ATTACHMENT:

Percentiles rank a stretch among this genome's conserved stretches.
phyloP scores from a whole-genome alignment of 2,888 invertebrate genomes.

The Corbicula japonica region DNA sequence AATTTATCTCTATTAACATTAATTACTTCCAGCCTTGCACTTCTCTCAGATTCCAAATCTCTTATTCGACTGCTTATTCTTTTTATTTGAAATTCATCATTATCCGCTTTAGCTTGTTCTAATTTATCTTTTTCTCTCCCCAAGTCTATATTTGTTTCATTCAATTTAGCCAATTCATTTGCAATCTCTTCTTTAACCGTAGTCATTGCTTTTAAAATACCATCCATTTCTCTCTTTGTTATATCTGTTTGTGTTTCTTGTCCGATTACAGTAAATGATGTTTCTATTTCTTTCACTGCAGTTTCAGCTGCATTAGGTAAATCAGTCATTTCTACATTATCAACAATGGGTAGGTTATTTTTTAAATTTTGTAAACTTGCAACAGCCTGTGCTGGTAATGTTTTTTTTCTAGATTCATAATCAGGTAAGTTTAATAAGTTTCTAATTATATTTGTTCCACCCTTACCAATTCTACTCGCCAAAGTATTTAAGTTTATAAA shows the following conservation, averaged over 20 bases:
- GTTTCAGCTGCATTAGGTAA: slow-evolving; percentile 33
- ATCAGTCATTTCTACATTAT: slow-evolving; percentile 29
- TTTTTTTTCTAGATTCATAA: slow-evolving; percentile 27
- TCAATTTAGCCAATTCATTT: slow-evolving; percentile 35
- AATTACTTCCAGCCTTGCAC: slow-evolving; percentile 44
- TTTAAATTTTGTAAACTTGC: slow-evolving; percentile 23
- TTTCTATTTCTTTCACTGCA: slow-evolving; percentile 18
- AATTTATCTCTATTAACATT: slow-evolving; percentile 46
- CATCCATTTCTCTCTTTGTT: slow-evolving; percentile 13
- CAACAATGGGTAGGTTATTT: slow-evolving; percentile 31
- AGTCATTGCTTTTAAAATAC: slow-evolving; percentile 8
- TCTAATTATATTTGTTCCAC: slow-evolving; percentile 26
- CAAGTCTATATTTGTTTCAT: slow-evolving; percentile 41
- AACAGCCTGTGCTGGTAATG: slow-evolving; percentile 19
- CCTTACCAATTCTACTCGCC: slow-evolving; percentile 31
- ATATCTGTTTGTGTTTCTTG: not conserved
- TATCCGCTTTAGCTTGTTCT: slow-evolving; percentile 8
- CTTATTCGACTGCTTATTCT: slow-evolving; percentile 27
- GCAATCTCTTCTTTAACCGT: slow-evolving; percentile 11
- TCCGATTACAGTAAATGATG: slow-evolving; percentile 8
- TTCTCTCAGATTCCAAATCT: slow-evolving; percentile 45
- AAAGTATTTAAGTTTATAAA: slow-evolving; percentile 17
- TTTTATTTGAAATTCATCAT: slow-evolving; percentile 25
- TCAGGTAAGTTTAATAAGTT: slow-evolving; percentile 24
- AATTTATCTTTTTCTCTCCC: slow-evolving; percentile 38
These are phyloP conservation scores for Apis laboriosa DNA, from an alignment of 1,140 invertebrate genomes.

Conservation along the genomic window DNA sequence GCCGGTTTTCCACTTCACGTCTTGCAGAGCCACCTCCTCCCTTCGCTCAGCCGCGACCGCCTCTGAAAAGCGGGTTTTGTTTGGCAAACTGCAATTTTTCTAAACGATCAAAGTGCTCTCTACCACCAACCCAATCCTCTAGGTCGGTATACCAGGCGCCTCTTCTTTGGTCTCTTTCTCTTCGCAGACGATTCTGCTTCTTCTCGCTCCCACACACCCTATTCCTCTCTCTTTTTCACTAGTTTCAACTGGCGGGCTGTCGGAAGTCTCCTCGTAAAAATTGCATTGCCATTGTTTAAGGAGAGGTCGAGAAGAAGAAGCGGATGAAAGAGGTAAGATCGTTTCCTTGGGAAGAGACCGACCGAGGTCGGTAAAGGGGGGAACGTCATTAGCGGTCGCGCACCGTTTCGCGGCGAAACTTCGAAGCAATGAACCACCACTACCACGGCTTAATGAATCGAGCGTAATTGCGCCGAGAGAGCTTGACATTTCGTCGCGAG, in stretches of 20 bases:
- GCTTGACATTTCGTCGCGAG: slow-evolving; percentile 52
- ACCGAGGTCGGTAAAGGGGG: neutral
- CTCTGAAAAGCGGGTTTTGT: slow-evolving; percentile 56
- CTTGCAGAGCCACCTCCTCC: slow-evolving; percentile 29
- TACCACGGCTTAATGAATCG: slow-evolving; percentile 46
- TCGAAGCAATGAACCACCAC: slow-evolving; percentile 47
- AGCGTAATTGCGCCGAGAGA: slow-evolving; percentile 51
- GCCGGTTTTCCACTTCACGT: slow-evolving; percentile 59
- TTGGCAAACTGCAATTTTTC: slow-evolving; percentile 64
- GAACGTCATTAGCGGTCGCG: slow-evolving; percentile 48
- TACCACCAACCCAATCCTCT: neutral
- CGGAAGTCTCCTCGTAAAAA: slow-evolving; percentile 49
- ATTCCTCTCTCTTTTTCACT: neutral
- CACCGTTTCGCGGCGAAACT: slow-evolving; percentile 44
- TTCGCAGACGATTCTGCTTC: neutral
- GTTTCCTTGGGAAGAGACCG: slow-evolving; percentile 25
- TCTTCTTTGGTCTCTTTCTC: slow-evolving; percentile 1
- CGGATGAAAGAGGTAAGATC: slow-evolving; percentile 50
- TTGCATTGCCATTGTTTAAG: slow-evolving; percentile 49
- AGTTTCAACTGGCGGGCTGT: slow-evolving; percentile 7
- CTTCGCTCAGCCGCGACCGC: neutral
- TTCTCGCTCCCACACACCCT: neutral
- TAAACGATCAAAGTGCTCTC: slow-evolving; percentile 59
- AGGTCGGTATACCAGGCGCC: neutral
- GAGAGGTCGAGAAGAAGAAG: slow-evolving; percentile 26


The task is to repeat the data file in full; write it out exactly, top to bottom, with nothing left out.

Percentiles rank a stretch among this genome's conserved stretches.
phyloP scores from a whole-genome alignment of 2,888 invertebrate genomes.

The Corbicula japonica region DNA sequence AATTTATCTCTATTAACATTAATTACTTCCAGCCTTGCACTTCTCTCAGATTCCAAATCTCTTATTCGACTGCTTATTCTTTTTATTTGAAATTCATCATTATCCGCTTTAGCTTGTTCTAATTTATCTTTTTCTCTCCCCAAGTCTATATTTGTTTCATTCAATTTAGCCAATTCATTTGCAATCTCTTCTTTAACCGTAGTCATTGCTTTTAAAATACCATCCATTTCTCTCTTTGTTATATCTGTTTGTGTTTCTTGTCCGATTACAGTAAATGATGTTTCTATTTCTTTCACTGCAGTTTCAGCTGCATTAGGTAAATCAGTCATTTCTACATTATCAACAATGGGTAGGTTATTTTTTAAATTTTGTAAACTTGCAACAGCCTGTGCTGGTAATGTTTTTTTTCTAGATTCATAATCAGGTAAGTTTAATAAGTTTCTAATTATATTTGTTCCACCCTTACCAATTCTACTCGCCAAAGTATTTAAGTTTATAAA shows the following conservation, averaged over 20 bases:
- GTTTCAGCTGCATTAGGTAA: slow-evolving; percentile 33
- ATCAGTCATTTCTACATTAT: slow-evolving; percentile 29
- TTTTTTTTCTAGATTCATAA: slow-evolving; percentile 27
- TCAATTTAGCCAATTCATTT: slow-evolving; percentile 35
- AATTACTTCCAGCCTTGCAC: slow-evolving; percentile 44
- TTTAAATTTTGTAAACTTGC: slow-evolving; percentile 23
- TTTCTATTTCTTTCACTGCA: slow-evolving; percentile 18
- AATTTATCTCTATTAACATT: slow-evolving; percentile 46
- CATCCATTTCTCTCTTTGTT: slow-evolving; percentile 13
- CAACAATGGGTAGGTTATTT: slow-evolving; percentile 31
- AGTCATTGCTTTTAAAATAC: slow-evolving; percentile 8
- TCTAATTATATTTGTTCCAC: slow-evolving; percentile 26
- CAAGTCTATATTTGTTTCAT: slow-evolving; percentile 41
- AACAGCCTGTGCTGGTAATG: slow-evolving; percentile 19
- CCTTACCAATTCTACTCGCC: slow-evolving; percentile 31
- ATATCTGTTTGTGTTTCTTG: not conserved
- TATCCGCTTTAGCTTGTTCT: slow-evolving; percentile 8
- CTTATTCGACTGCTTATTCT: slow-evolving; percentile 27
- GCAATCTCTTCTTTAACCGT: slow-evolving; percentile 11
- TCCGATTACAGTAAATGATG: slow-evolving; percentile 8
- TTCTCTCAGATTCCAAATCT: slow-evolving; percentile 45
- AAAGTATTTAAGTTTATAAA: slow-evolving; percentile 17
- TTTTATTTGAAATTCATCAT: slow-evolving; percentile 25
- TCAGGTAAGTTTAATAAGTT: slow-evolving; percentile 24
- AATTTATCTTTTTCTCTCCC: slow-evolving; percentile 38
These are phyloP conservation scores for Apis laboriosa DNA, from an alignment of 1,140 invertebrate genomes.

Conservation along the genomic window DNA sequence GCCGGTTTTCCACTTCACGTCTTGCAGAGCCACCTCCTCCCTTCGCTCAGCCGCGACCGCCTCTGAAAAGCGGGTTTTGTTTGGCAAACTGCAATTTTTCTAAACGATCAAAGTGCTCTCTACCACCAACCCAATCCTCTAGGTCGGTATACCAGGCGCCTCTTCTTTGGTCTCTTTCTCTTCGCAGACGATTCTGCTTCTTCTCGCTCCCACACACCCTATTCCTCTCTCTTTTTCACTAGTTTCAACTGGCGGGCTGTCGGAAGTCTCCTCGTAAAAATTGCATTGCCATTGTTTAAGGAGAGGTCGAGAAGAAGAAGCGGATGAAAGAGGTAAGATCGTTTCCTTGGGAAGAGACCGACCGAGGTCGGTAAAGGGGGGAACGTCATTAGCGGTCGCGCACCGTTTCGCGGCGAAACTTCGAAGCAATGAACCACCACTACCACGGCTTAATGAATCGAGCGTAATTGCGCCGAGAGAGCTTGACATTTCGTCGCGAG, in stretches of 20 bases:
- GCTTGACATTTCGTCGCGAG: slow-evolving; percentile 52
- ACCGAGGTCGGTAAAGGGGG: neutral
- CTCTGAAAAGCGGGTTTTGT: slow-evolving; percentile 56
- CTTGCAGAGCCACCTCCTCC: slow-evolving; percentile 29
- TACCACGGCTTAATGAATCG: slow-evolving; percentile 46
- TCGAAGCAATGAACCACCAC: slow-evolving; percentile 47
- AGCGTAATTGCGCCGAGAGA: slow-evolving; percentile 51
- GCCGGTTTTCCACTTCACGT: slow-evolving; percentile 59
- TTGGCAAACTGCAATTTTTC: slow-evolving; percentile 64
- GAACGTCATTAGCGGTCGCG: slow-evolving; percentile 48
- TACCACCAACCCAATCCTCT: neutral
- CGGAAGTCTCCTCGTAAAAA: slow-evolving; percentile 49
- ATTCCTCTCTCTTTTTCACT: neutral
- CACCGTTTCGCGGCGAAACT: slow-evolving; percentile 44
- TTCGCAGACGATTCTGCTTC: neutral
- GTTTCCTTGGGAAGAGACCG: slow-evolving; percentile 25
- TCTTCTTTGGTCTCTTTCTC: slow-evolving; percentile 1
- CGGATGAAAGAGGTAAGATC: slow-evolving; percentile 50
- TTGCATTGCCATTGTTTAAG: slow-evolving; percentile 49
- AGTTTCAACTGGCGGGCTGT: slow-evolving; percentile 7
- CTTCGCTCAGCCGCGACCGC: neutral
- TTCTCGCTCCCACACACCCT: neutral
- TAAACGATCAAAGTGCTCTC: slow-evolving; percentile 59
- AGGTCGGTATACCAGGCGCC: neutral
- GAGAGGTCGAGAAGAAGAAG: slow-evolving; percentile 26